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Ford’s Everest escapes Detroit’s three-bar grille

Grilled: Ford's 2011 Territory facelift featured a grille that was more in-line with the European “kinetic” design language, then the American SUV styling of the time.

Australian design centre creates variation to avoid Ford's US SUV grille design

Ford logo22 Aug 2014

By IAN PORTER

THE struggle over the design of Ford’s SUVs has taken another twist with the locally designed and developed Everest the latest model to avoid Detroit’s beloved three-bar chrome grille design for trucks and soft-roaders.

Ford's design teams outside the United States, including Europe and Australia, have been waging a subtle guerrilla campaign against the adoption of the three-bar design for all SUVs, which Detroit has been pushing as corporate design language since the mid-noughties.

Europe favours the “kinetic” design language that has transformed its Fiesta, Focus and Mondeo models in recent years, while Australia has been caught in the middle.

The three-bar grille has adorned Ford’s US – indeed, global – best seller, the F150 pick-up, since 2009 and was also found on the Edge crossover and the larger Expedition.

It was also used on the facelifted 2009 Ford Fusion mid-size sedan, the last US-designed Fusion before the Mondeo was adopted as the basis for the model in 2012.

Ford Australia used the three-bar chrome grille on the T6 Ranger but when it came to the 2011 Territory that was developed at about the same time, the local product development outfit did not think it suited a passenger vehicle as well as it did a ute, so they forced a compromise.

The large air intake on the 2011 Territory featured three bars, but they were outlines as opposed to solid bars, to give it a more sophisticated look. It was the first time since the 2004 F-Series that a Ford SUV or pick-up had not adopted the three solid bars.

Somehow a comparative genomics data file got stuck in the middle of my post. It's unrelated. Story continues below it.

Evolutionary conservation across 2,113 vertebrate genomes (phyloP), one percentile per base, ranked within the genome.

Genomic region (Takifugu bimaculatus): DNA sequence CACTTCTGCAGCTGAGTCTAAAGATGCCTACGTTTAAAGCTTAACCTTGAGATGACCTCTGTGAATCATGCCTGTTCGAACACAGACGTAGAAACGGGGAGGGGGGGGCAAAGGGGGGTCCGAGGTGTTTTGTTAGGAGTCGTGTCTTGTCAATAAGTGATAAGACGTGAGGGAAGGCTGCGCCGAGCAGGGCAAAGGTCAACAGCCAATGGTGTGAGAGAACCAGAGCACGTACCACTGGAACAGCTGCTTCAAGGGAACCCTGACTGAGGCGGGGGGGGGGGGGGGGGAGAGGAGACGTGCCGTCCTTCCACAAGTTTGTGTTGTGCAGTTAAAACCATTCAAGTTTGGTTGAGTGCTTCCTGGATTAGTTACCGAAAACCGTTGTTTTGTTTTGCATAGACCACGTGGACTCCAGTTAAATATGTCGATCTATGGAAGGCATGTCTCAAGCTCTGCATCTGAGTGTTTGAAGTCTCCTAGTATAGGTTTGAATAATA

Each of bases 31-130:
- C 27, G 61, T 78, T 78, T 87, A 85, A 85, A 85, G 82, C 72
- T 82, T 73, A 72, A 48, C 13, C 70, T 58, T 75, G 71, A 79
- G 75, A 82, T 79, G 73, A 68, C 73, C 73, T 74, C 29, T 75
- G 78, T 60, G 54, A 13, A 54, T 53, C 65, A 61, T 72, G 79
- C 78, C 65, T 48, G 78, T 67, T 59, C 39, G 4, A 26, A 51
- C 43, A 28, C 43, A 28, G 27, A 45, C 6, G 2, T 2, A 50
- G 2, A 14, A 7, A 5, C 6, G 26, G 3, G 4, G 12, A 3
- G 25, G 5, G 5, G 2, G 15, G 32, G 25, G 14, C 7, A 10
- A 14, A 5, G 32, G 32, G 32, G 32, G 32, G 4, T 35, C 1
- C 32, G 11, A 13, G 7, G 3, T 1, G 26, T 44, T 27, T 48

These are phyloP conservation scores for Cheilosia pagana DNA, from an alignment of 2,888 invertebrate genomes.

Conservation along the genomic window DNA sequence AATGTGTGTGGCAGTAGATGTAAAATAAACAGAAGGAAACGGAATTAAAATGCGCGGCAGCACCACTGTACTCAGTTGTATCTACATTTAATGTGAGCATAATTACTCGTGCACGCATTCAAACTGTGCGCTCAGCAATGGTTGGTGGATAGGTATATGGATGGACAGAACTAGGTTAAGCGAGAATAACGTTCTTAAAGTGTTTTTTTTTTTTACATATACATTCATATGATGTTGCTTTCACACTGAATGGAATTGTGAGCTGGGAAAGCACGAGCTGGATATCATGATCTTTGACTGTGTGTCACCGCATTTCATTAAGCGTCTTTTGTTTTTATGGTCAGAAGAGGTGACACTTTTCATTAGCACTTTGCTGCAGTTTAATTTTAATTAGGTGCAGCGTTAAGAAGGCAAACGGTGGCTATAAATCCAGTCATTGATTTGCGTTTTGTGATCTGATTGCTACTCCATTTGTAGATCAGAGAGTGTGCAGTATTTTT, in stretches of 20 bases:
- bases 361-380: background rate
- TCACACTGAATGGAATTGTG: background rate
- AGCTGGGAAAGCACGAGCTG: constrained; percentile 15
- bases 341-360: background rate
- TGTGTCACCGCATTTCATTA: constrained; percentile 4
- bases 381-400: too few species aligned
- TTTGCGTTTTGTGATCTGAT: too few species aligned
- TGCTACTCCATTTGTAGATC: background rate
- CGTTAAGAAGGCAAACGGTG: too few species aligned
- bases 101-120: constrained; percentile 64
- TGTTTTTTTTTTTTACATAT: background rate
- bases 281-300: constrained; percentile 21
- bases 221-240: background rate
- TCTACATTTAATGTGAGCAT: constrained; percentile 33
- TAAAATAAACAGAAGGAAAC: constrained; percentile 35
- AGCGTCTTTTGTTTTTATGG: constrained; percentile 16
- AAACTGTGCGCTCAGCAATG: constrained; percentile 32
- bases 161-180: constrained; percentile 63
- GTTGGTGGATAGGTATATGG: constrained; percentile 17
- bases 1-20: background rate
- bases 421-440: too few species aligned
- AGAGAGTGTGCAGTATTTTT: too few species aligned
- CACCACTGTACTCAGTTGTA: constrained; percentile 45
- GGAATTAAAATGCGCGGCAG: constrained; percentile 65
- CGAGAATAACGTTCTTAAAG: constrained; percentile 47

At the time Todd Willing, who is now director of design for Asia-Pacific, said the main influence for the 2011 Territory facelift was Europe’s kinetic design philosophy “with some elements of the North American design strategy”.

The Everest appears to have reached a different conclusion again, although its grille is definitely more masculine, even aggressive, compared with the Territory.

At Ford’s Innovation for Millions design and technology presentation this week, Mr Willing said the 2011 Territory was the also first time there had been a trapezoidal grille on a Ford SUV, reflecting the kinetic influence from Europe.

“The trucks have held on to the larger section bars that have that very purposeful, really solid look,” he told GoAuto.

“In the case of an SUV, we have open rings. You saw it on the (2011) Territory.” During an examination of the Everest concept, a second Ford designer said the Everest had a three-bar grille, but Mr Willing had to disagree. As there are clearly only two bars in the Everest.

“It’s a three-hole grille,” Mr Willing said with a smile. “I think you can say it’s three graphic rings.”

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